- File Size: 935 KB
- Print Length: 165 pages
- Publisher: Bell Bridge Books (July 15, 2013)
- Publication Date: July 15, 2013
- Sold by: Amazon Digital Services LLC
- Language: English
- ASIN: B00DZ01FRY
- Text-to-Speech: Enabled
- Word Wise: Enabled
- Lending: Not Enabled
- Amazon Best Sellers Rank: #203,404 Paid in Kindle Store (See Top 100 Paid in Kindle Store)
|Digital List Price:||$16.95|
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GMC: Goal, Motivation, and Conflict Kindle Edition
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Top customer reviews
I have read several books on writing, but this is one of my favorites. I wish I had read this book years ago. I have tried other approaches to starting books, but this is one of the best to get you thinking of your character(s) and developing them before starting your story.
For new writers, I would recommend this book in addition to Conflict and Suspense by James Scott Campbell and On Writing by Stephen King. These three books will give you a good foundation for things to consider before starting your book.
Some authors want to plan every detail. Others prefer a seat-of-the-pants approach to the craft. This book strikes me as a midway solution: Plan the characters around a general plot concept, then hang on for the ride they take you on.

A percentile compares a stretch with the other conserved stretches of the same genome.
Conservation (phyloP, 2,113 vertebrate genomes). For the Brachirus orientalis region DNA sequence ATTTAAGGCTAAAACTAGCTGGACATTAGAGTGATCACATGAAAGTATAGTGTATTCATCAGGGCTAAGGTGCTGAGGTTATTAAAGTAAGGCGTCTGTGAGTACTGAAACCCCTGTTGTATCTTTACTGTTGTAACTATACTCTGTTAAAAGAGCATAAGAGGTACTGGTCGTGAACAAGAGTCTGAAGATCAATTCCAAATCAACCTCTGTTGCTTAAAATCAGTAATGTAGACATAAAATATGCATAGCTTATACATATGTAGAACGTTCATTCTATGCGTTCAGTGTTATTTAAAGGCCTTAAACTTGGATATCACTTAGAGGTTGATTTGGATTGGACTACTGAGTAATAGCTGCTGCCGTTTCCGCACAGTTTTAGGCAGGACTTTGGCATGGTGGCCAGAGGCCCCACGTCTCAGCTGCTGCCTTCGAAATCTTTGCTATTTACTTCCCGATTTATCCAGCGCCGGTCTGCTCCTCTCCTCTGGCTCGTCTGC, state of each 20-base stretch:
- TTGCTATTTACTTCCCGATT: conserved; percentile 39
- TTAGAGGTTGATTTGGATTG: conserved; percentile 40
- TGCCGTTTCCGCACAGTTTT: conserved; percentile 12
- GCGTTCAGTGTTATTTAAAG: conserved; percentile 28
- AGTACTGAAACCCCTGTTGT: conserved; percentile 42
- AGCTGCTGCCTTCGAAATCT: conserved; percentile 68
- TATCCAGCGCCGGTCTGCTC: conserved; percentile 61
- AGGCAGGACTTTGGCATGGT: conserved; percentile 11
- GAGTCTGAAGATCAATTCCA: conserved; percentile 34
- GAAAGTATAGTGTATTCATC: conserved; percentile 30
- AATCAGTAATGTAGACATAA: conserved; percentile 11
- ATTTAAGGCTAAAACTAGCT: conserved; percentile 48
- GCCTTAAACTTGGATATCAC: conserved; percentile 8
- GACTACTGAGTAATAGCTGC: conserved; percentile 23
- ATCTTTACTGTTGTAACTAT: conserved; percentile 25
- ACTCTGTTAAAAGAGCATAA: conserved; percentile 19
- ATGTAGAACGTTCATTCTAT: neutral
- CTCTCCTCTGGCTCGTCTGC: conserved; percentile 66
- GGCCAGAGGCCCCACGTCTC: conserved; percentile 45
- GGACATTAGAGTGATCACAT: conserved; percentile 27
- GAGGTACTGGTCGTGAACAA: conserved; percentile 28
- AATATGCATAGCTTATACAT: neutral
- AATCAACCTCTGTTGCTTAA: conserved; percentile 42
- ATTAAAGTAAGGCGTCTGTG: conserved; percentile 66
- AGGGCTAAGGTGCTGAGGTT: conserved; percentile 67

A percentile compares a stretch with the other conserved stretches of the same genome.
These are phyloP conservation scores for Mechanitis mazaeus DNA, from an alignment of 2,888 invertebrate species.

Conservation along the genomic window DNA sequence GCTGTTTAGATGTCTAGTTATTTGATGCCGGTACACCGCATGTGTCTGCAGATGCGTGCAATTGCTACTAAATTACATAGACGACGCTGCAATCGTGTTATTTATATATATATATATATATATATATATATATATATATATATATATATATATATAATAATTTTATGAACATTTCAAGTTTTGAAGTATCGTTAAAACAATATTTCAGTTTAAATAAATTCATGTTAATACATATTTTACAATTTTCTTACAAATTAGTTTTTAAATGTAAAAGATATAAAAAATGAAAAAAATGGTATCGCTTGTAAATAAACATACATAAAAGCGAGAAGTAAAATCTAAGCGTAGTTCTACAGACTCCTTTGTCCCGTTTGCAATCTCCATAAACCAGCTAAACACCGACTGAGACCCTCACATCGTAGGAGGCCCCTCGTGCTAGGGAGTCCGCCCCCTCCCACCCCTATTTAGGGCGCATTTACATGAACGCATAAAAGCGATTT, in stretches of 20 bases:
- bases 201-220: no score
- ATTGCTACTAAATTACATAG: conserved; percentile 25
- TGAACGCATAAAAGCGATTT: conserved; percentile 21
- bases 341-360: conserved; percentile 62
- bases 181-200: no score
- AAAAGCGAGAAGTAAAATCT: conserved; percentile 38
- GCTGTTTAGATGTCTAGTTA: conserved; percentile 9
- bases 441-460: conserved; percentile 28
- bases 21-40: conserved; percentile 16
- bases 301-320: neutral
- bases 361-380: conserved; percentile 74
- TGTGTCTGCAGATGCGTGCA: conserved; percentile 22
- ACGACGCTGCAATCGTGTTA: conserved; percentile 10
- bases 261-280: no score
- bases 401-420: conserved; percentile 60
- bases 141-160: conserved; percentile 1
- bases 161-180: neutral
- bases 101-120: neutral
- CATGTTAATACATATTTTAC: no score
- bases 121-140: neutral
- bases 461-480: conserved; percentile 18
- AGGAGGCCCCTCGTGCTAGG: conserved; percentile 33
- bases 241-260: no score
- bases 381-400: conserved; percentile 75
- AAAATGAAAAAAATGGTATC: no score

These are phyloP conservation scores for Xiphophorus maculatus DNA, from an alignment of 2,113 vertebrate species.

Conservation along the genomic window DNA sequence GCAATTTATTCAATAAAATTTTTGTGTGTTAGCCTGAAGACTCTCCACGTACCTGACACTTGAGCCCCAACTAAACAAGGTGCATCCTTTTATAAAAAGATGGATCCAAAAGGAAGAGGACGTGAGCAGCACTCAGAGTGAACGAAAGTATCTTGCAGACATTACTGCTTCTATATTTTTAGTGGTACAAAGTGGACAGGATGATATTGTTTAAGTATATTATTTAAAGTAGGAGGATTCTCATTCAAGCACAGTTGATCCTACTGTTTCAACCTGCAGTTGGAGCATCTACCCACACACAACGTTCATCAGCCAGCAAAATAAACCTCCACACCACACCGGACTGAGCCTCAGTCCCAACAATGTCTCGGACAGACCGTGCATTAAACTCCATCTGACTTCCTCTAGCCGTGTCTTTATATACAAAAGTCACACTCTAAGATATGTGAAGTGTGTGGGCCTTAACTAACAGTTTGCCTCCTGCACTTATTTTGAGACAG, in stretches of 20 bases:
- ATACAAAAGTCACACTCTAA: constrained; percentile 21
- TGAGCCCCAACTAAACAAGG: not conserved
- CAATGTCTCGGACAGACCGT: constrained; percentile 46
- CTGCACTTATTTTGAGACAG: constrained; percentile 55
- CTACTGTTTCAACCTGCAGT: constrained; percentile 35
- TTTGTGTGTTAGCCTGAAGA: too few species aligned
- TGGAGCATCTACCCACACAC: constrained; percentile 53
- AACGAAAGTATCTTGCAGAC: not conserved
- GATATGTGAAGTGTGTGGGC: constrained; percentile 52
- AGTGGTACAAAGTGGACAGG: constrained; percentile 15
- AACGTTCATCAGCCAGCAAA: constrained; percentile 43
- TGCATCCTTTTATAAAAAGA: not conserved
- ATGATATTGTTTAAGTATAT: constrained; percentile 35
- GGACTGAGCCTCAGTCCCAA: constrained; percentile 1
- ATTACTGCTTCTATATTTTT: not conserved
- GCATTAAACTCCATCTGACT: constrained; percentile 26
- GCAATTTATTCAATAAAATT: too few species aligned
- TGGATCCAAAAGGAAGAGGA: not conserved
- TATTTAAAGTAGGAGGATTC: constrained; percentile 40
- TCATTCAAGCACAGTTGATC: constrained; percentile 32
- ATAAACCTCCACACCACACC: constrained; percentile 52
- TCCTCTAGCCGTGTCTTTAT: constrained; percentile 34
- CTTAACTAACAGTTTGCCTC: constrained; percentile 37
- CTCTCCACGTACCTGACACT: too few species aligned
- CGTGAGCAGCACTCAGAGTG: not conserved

Best of all, the method is straightforward, compact, and useful beyond the text of your novel. What other tool--beyond your computer--is also useful for composing that dreaded synopsis or all-important please-print-my-story letter to a publisher's editor?
Dixon uses movies such as The Wizard of Oz and Indiana Jones to explain the concepts (in fact, she recommends readers watch the movies before reading the book, so they will get the full benefit).
GMC is structured in four main sections: Goal, Motivation, Conflict and Scenes. Each section has a helpful list of the main points covered in the section, and the author is very persuasive in her belief that the GMC concept can help all writers, but that each writer can and will choose to apply the concept in a different way.
Dixon also answers the question of why I don’t write fiction:
“If conflict makes you uncomfortable or you have difficulty wrecking the lives of your characters, you need to consider another line of work.”
Yes, I’ll stick with reading.
I’ve read books that were obviously written using the GMC concept, and while I didn’t always like some of the characters, their purpose was clear. I’ve also read some books that obviously weren’t written based on the GMC concept, and they were lacking. Some were lacking conflict, some were lacking character goal, some were lacking in not having a single likeable character. Give conflict is the basis of all good fiction, authors will benefit from using an approach like this. Recommended.